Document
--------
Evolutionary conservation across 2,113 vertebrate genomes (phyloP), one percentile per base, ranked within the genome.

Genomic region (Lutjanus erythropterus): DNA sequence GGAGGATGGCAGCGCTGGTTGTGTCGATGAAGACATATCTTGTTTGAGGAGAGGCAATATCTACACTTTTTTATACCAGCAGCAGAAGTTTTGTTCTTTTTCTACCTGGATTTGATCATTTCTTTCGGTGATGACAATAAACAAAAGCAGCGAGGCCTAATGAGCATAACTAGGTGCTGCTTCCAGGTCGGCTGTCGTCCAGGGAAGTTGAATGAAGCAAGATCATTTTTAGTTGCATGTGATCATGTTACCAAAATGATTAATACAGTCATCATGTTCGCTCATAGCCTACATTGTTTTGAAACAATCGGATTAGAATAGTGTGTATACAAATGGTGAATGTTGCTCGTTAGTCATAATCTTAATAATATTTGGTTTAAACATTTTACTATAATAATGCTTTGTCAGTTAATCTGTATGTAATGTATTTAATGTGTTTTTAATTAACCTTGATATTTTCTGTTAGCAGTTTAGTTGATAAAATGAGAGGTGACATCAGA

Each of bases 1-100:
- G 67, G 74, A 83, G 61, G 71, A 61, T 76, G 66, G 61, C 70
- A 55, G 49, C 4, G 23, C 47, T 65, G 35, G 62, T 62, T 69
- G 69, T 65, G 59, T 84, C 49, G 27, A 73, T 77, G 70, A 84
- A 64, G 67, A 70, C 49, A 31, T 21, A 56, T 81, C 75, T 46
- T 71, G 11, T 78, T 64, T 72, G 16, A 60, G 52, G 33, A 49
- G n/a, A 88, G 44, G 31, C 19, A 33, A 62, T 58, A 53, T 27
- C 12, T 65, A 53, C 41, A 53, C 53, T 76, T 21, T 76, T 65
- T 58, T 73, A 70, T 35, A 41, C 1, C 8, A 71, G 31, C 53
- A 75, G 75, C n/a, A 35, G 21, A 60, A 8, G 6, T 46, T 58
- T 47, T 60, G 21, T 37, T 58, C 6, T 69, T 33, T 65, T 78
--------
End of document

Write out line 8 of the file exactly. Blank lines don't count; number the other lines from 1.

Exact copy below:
- T 71, G 11, T 78, T 64, T 72, G 16, A 60, G 52, G 33, A 49